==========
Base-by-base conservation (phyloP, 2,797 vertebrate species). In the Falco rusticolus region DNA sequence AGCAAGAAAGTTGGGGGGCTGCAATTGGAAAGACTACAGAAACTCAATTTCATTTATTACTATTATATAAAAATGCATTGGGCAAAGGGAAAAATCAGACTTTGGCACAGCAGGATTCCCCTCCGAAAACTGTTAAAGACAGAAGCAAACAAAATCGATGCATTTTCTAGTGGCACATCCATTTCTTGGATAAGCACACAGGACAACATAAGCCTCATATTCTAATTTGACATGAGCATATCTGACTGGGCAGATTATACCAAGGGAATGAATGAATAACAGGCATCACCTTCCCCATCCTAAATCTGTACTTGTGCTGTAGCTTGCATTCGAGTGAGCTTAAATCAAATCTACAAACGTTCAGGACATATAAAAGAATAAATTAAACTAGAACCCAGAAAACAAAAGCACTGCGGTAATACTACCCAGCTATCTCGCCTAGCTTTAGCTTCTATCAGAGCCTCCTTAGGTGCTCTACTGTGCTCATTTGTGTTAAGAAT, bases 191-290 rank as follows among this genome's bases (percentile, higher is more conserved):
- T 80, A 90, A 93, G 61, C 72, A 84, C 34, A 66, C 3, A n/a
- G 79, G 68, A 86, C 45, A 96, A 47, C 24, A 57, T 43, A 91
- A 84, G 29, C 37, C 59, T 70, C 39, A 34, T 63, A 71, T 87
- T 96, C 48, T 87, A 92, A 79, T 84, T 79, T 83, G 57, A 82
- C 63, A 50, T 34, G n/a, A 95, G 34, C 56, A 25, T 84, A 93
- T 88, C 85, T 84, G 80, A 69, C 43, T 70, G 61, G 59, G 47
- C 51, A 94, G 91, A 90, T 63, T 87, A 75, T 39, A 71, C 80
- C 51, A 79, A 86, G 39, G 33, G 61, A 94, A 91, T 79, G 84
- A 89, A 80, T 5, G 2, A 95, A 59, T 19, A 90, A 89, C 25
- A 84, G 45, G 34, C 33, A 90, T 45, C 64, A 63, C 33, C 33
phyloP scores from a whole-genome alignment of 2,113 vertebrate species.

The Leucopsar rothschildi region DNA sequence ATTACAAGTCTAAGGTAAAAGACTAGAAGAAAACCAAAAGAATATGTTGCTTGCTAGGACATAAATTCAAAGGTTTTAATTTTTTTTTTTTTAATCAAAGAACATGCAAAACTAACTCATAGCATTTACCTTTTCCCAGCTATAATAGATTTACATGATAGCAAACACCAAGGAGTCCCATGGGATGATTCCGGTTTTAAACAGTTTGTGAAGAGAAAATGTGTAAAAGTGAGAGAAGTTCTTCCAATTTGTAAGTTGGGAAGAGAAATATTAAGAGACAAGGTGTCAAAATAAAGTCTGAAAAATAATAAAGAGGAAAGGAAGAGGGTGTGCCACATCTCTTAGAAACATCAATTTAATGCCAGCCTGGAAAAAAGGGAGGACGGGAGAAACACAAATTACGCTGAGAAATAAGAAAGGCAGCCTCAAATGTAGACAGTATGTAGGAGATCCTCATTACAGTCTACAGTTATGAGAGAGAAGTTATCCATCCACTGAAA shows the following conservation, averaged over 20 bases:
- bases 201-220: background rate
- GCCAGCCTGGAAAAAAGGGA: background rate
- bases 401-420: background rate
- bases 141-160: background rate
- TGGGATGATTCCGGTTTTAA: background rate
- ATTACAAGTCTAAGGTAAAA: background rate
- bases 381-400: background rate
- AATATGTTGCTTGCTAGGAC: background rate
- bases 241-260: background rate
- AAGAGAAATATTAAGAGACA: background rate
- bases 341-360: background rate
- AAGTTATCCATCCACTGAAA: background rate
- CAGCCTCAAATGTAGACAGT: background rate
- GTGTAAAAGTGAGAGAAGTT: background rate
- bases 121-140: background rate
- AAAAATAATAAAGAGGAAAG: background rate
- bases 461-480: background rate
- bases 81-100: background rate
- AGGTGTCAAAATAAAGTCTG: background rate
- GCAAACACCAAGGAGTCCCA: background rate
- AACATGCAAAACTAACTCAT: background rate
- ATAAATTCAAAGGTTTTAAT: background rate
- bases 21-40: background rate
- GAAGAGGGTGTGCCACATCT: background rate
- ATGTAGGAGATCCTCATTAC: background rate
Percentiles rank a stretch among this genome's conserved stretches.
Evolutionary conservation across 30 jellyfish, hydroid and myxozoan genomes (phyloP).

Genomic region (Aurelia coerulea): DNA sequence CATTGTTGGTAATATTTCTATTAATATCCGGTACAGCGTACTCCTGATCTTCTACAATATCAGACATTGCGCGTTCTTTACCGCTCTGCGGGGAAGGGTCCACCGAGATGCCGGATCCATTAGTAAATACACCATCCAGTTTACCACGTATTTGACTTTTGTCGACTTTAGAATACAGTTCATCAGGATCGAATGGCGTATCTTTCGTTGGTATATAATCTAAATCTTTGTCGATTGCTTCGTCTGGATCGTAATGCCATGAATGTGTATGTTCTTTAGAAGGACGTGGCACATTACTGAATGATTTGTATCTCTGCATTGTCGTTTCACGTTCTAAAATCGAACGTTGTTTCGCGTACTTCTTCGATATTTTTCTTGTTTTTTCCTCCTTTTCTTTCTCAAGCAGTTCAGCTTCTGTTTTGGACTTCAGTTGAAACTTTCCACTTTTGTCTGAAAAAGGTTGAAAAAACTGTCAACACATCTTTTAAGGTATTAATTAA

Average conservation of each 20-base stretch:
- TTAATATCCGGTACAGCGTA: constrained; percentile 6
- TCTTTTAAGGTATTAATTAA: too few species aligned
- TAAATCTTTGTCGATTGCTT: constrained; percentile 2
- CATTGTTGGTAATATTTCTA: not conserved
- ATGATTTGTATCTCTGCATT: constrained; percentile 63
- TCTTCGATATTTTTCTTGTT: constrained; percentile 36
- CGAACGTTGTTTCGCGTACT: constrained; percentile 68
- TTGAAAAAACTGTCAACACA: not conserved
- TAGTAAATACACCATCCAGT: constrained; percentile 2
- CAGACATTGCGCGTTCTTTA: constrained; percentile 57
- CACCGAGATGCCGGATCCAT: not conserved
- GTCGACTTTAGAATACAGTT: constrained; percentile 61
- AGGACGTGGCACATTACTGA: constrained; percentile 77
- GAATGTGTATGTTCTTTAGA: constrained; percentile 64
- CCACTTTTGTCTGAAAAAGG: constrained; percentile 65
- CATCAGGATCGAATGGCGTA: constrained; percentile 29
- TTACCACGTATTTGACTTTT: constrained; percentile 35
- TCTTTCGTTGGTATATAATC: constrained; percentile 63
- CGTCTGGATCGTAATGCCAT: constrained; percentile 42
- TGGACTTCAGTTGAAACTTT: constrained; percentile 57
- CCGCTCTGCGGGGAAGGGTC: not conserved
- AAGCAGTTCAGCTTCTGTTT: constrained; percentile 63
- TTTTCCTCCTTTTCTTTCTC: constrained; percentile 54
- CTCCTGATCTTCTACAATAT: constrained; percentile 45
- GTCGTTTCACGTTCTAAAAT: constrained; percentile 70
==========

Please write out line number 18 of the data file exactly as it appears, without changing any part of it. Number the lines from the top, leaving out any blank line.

- TGGGATGATTCCGGTTTTAA: background rate